Suppose you roll into town for the KKK meeting, and you pick out a black family's house at random for a cross burning. You have nothing in particular against the people living in that house. Although you're a racist, it doesn't even mean you can't have *cordial* relationships with individual blacks *as long as they stay in their place*. So the cross burning isn't particularly directed to the people living in the house. It's a message to *everyone*: *I* get to decide who lives where. *I* get to decide how you worship God. *I* get to decide what opinions you can express.

And anyone who doesn't play by *my* rules had better look out.

This gets complicated because these crimes often mixed with personal hatred; that's the reason for the misnomer. When you lynch a black guy for dating a white woman, you surely have *particular* hatred directed at that man. But you're also saying "*I* get to decide who sleeps with who," and *that's* the part of your act that's crime against liberty. The intention isn't just to hurt the man you hate, but to strike fear into anyone who doesn't live the way you think they should.

Re:Hate crimes... (1)

flyneye (84093) | more than 2 years ago | (#39164691)

It really is just brownie points for voters to notice. The absurdity of a hate crime is that it can/will be relegated to every violent crime.Picture:
"I F**KING LOVE YOU [stab,stab,stab] We don't spend enough time talking{ Biff,Kick} Let's get a beer{shoots kneecap] ". Doesn't work does it.
Literally any thing/one you attack in an overflow of anxiety is going to end up a hate crime. Then hate will be a crime. Doubleunplusgood ,quack.

Re:Hate crimes... (-1, Flamebait)

Myopic (18616) | more than 2 years ago | (#39164509)

My favorite new minority is dickhead internet posters who make absurdly broad generalizations which don't even have the benefit of being premised on a nugget of truth.

Re:Hate crimes... (0)

Frosty Piss (770223) | more than 2 years ago | (#39164747)

My favorite new minority is dickhead internet posters who make absurdly broad generalizations which don't even have the benefit of being premised on a nugget of truth.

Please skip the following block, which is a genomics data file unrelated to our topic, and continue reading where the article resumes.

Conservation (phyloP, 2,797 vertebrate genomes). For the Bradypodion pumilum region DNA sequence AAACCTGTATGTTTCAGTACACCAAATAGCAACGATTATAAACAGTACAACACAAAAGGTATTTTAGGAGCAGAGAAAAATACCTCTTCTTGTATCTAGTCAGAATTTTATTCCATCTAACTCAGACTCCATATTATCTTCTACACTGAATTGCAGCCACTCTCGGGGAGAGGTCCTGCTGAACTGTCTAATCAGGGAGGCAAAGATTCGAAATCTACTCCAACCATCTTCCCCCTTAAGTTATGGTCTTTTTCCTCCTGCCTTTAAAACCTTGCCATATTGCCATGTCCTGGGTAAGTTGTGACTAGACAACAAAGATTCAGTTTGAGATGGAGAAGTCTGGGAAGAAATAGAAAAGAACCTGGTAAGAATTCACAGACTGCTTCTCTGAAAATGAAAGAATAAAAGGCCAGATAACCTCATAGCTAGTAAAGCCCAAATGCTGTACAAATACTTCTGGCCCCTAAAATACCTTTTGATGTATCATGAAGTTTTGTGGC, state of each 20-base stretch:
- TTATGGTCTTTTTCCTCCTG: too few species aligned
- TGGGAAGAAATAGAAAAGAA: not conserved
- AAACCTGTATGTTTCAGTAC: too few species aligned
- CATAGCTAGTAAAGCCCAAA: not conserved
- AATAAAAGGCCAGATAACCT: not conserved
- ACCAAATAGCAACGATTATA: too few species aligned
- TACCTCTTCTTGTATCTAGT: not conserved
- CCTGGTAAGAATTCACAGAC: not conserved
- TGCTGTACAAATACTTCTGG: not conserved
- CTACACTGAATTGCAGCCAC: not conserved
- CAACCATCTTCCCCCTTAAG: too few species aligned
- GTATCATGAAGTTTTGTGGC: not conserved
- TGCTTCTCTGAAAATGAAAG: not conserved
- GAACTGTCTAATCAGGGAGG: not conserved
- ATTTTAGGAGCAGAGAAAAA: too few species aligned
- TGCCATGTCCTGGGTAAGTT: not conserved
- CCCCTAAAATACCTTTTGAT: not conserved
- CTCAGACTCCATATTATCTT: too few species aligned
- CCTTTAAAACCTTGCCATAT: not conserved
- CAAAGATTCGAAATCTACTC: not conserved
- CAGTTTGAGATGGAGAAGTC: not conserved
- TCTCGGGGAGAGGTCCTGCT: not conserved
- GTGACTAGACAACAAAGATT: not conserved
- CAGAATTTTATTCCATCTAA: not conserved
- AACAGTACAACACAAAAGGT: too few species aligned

And how fucking delicious that you have been modded "FlainBait" by the /. Group Think... Perfect!

Re:Hate crimes... (0)

Mashiki (184564) | more than 2 years ago | (#39164787)

/. has no shortage of people stuck in group think mode. What's worse is they haven't figured out that -1 flamebait isn't "I disagree" rather it's "-1 I'm an intellectual coward."

Re:Hate crimes... (0)

Anonymous Coward | more than 2 years ago | (#39164775)

I have several issues with hate crime legislation:

1. It's not clear what the rationale is for punishing crime motivated by a certain list of characteristics far more severely than crime motivated by other things. Specifically:

1.1 Why this list? Is it because they are "born" and not "chosen"? That's an extremely anti-deterministic viewpoint. If you're born into an upper middle class suburban family, you can say that getting a nice car is "born" as well. If someone stabs you because they hate your car, aren't they stabbing you because they hate something you're born into?

1.2 Why punish them more harshly? Is it because the pain felt is stronger? In that case, base all sentences on the pain felt more than anything. Or is it to discourage crime? So the rationale everyone agrees on is that more strict punishment leads to less crime?

2. The process of determining whether characteristic X was a motive must by necessity be highly arbitrary. The only thing you can really base it on is the words being spoken. So whether someone is guilty of a hate crime or not depends completely on whether someone overheard one of the magic words during the incident. Then a subjective view by the judge whether this word was just incidental: "beat up the guy, oh by the way, he is catholic" or "beat up the catholic guy" or "beat up the guy because he is catholic".

3. A big part of the rationale seems to be that minority groups must be protected. But that's completely flawed. The way they determine a "minority group" seems to be on a national basis, according to some astral karmic theory of adding together everyone in each group and their respective resources, and anyone who have lived in the past, and then pitting the groups against each other to see who is strongest.